I did have a glue joint fail once. I learned my lesson on trying to clean/glue when its below freezing. After a year in service one joint started to drip condensation. I ripped the entire thing out and started over. Several years ago Arctic-Weld disappeared from this area. Since then I have been using clear Oatey cleaner (yellow label) and Medium bodied Oatey glue (medium green label). But now, I bring my diesel heater on new construction in the winter.

            Andy

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            • #7
              Re: Plastic Boiler/Furnace Vent Pipe

              Originally posted by Scott K View Post

              So I'm curious - have any of you guys seen any major failures of plastic or even other types of vent pipes out there in your travels? What is your opinion of plastic venting on high efficiency appliances?
              Originally posted by NHMaster3015 View Post
              I have not seen any failures yet, but the improtant thing to remember is that the manufacturers specifications always supercede the code requirement. So if the manufacturer says to use shc. 40 PVC, that's what you use. By the way, though most manufacturers don't say you can't use foam core, I would stay away from it.
              Originally posted by drtyhands View Post
              On this topic:
              One of the referal companies employees(we'll just call him Ron for the hal'i'but)stopped by Rick's pipe pull.He had a story of a five year old 4" A.B.S. vertical vent with 45 degree offsets that had decomposed at the glue joints similar to where the damage was done on joints discussed earlier on non virgin ABS.He said when they had tried to pull it out of it's chase the thing fust fell apart.I have installed about 200 garage power vented heaters with ABS as per engineer/manu. on a condo project three years ago.I wonder how they are holding up.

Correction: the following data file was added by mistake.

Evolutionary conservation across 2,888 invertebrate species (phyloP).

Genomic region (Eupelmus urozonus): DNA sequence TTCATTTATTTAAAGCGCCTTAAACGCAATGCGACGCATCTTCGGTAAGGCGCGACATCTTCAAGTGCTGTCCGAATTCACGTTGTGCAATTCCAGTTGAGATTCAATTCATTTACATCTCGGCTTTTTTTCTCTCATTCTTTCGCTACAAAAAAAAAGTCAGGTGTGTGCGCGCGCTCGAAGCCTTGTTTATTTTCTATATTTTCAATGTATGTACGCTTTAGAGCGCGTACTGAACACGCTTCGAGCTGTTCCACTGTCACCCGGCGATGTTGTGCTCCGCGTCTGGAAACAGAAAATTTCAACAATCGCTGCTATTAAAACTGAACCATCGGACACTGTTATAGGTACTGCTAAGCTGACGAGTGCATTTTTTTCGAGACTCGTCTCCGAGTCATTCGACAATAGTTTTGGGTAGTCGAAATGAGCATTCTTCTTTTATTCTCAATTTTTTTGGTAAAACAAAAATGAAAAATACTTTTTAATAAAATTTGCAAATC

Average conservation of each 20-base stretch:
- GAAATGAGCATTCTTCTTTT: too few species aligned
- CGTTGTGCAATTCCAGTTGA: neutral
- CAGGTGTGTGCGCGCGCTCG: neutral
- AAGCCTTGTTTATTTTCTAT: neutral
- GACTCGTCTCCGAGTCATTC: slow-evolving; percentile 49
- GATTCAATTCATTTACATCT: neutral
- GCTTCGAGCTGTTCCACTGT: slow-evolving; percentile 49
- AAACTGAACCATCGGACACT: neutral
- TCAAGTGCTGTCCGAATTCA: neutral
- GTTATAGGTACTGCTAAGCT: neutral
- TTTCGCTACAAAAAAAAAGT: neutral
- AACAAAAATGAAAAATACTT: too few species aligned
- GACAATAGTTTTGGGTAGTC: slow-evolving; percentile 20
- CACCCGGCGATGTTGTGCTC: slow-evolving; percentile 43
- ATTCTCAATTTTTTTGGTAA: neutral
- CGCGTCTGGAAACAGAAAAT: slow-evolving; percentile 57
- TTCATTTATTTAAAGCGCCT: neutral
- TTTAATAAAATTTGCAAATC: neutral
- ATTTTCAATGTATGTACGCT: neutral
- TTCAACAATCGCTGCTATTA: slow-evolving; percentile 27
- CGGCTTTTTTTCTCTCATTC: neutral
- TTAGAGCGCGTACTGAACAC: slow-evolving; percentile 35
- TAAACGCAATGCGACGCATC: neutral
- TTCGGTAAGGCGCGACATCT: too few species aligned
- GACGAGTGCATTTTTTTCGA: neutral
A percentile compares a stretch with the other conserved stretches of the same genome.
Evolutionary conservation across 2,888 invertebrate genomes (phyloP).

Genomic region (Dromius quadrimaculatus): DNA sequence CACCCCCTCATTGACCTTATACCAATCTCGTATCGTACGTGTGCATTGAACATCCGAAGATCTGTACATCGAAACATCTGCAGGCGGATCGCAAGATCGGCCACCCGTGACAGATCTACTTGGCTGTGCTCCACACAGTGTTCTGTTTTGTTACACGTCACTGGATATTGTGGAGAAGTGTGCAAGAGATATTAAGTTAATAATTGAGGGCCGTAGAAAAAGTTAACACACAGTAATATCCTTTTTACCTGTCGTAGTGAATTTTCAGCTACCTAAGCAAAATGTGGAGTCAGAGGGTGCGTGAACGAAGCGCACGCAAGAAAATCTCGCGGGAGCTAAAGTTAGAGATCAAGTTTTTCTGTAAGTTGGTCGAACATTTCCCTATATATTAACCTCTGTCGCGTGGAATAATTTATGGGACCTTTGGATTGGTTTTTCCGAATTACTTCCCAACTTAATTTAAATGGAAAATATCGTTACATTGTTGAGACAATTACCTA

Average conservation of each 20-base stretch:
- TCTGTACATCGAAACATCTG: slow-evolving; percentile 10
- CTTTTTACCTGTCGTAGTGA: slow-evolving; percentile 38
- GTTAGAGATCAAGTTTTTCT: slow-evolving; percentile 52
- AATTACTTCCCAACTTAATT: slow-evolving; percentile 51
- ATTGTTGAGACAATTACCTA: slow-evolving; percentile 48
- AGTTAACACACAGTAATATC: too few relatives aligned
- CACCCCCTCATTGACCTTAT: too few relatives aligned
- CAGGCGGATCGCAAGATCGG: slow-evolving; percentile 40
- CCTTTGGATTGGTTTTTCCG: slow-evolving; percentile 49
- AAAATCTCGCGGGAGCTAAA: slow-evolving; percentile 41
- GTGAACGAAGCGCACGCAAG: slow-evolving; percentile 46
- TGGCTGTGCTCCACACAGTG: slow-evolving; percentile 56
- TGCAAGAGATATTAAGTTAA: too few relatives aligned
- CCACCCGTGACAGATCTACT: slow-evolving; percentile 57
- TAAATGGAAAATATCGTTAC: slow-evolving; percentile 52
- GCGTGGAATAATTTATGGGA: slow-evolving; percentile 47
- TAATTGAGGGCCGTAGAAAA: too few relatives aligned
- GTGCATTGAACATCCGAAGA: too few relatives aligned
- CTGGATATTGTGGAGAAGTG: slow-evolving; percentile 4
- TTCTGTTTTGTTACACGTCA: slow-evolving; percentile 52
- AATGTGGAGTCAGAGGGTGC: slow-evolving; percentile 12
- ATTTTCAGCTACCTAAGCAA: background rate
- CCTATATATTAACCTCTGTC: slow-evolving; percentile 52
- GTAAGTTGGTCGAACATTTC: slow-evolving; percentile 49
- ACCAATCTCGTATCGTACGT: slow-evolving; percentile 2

Originally posted by Scott K View Post
              But I always wonder where it suddenly comes from if ABS and PVC Sch. 40 have been used all these years with no apparent issues (or is there - why I'm surveying you guys).

              As far as ABS cell core versus solid, if I'm not mistaken Solid Core has a higher temperature rating does it not?
              adam, you beat me to the point. i was going to ask the same question too

              this particular property was built from the ground up on property that everyone is well aware of
              fortunately our friend has noting to do with the original construction. he's involved with the service end of it.
              my feeling is the foam core abs is the issue. i would think that solid core pvc/cpvc/abs would have been the specs the manufacturer would have called for.

              i'll forward this thread to our friend for his review

              rick.
              phoebe it is